There are four main types of thyroid cancer:
- Papillary thyroid cancer: This is the most common form of thyroid cancer arising from the follicular cells. Almost 86 out of every 100 cases diagnosed as thyroid cancers are of this type. Papillary thyroid cancer is a slow growing tumor and generally responds well to treatment.
- Follicular thyroid cancer: It is the second most common type of thyroid cancer and represents 9 out of every 100 cases of thyroid cancer. This tumor also shows good response to treatment.
- Medullary thyroid cancer: 2 out of every 100 cases of thyroid cancer are of medullary type. They arise from the C cells and produce large quantities of calcitonin. They are slow going tumors and can be treated if caught early.
- Anaplastic thyroid cancer: This type of thyroid cancer is extremely rare affecting 1 in every 100 cases of thyroid cancer. The tumor arises from the follicular cells, is fast growing in nature and metastasizes early. Therefore, these type of tumors are the most difficult to treat.
The treatment of thyroid cancer usually involves:
- Hormonal therapy
- External beam radiation therapy
- Radioactive iodine therapy
- Targeted therapy
The goal of the therapy is to remove the tumor completely along with the lymph node which may be possibly infected. Usually two or more treatment modalities mentioned above are employed to achieve the best possible results. However, despite the best treatment, there are chances of recurrence of the tumor, even 10 to 20 years after the initial treatment. This is especially true when the tumor is detected at an advanced stage or is of a more malignant nature, like the anaplastic thyroid tumor. Therefore, the patients who have undergone treatment for thyroid cancer are asked to come for follow-up visits where they are subjected to ultrasounds and radio-iodine scans to look for any evidence of recurrence.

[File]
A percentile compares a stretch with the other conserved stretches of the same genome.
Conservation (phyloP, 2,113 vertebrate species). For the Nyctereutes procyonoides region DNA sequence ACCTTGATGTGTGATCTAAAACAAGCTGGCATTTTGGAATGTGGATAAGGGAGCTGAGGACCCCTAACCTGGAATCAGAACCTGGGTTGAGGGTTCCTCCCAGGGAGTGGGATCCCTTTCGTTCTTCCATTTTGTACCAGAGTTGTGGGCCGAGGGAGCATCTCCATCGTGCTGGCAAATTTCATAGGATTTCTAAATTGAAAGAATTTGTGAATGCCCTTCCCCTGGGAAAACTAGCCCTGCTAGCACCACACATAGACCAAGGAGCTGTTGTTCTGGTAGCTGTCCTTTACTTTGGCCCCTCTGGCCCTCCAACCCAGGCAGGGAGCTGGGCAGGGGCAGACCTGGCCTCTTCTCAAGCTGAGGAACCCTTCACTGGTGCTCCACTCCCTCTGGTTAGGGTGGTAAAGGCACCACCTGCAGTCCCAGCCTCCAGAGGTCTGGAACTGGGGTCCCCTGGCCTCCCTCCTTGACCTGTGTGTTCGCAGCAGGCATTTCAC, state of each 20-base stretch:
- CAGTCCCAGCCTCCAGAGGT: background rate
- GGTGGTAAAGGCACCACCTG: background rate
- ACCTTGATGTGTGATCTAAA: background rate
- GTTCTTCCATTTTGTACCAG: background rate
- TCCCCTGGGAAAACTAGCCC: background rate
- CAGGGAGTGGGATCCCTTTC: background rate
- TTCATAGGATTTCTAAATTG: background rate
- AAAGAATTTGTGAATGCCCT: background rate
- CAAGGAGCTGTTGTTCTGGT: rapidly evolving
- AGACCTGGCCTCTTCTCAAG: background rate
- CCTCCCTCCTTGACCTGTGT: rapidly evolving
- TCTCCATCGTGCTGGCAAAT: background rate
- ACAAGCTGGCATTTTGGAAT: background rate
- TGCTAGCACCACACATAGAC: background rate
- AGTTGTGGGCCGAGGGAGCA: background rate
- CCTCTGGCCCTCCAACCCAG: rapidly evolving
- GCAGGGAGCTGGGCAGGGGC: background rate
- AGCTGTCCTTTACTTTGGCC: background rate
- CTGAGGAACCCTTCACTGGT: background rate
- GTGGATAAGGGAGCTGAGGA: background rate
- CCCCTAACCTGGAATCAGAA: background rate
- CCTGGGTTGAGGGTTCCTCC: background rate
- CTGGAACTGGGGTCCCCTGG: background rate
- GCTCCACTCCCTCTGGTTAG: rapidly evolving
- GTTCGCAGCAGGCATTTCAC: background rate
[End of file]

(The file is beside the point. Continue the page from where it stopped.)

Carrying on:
Follow up in case of papillary or follicular thyroid cancer: The patients, whose thyroid gland has been removed as a part of treatment of papillary or follicular cancer, are made to undergo a radioactive iodine scan 6 to 12 months after the initial treatment. If the results come as negative, no further scan is required unless there are any other symptoms. Their thyroglobulin and TSH levels are also tested. If the thyroglobulin levels show an increase, it could signify a recurrence and the patient is subjected to PET scans and other imaging tests.
Follow up in case of medullary thyroid cancer: The levels of calcitonin and carcino-embryonic antigen (CEA) are tested. It they show a rise, ultrasound of neck, CT scan and a MRI scan are done to find any evidence of recurrence.
Further treatment in case of recurrence depends upon the following factors:
- Cell type
- Uptake of radioactive iodine
- Treatment undertaken earlier
- Site of recurrence
- Condition of the patient
There are three types of recurrence:
- Local recurrence
- Regional recurrence
- Distant recurrence
Local recurrence: In case of local recurrence, surgery for removing remaining lymph nodes, followed by radio-active iodine treatment, is effective in controlling the disease in more than 70% cases.
Regional recurrence: Modified radical neck dissection is the best approach to deal with regional recurrence.
Distant recurrence: Distant metastasis usually occurs to lungs, bones or brain. Local therapies like radiation and ethanol injections may be considered. Chemotherapy is used in advanced cases.
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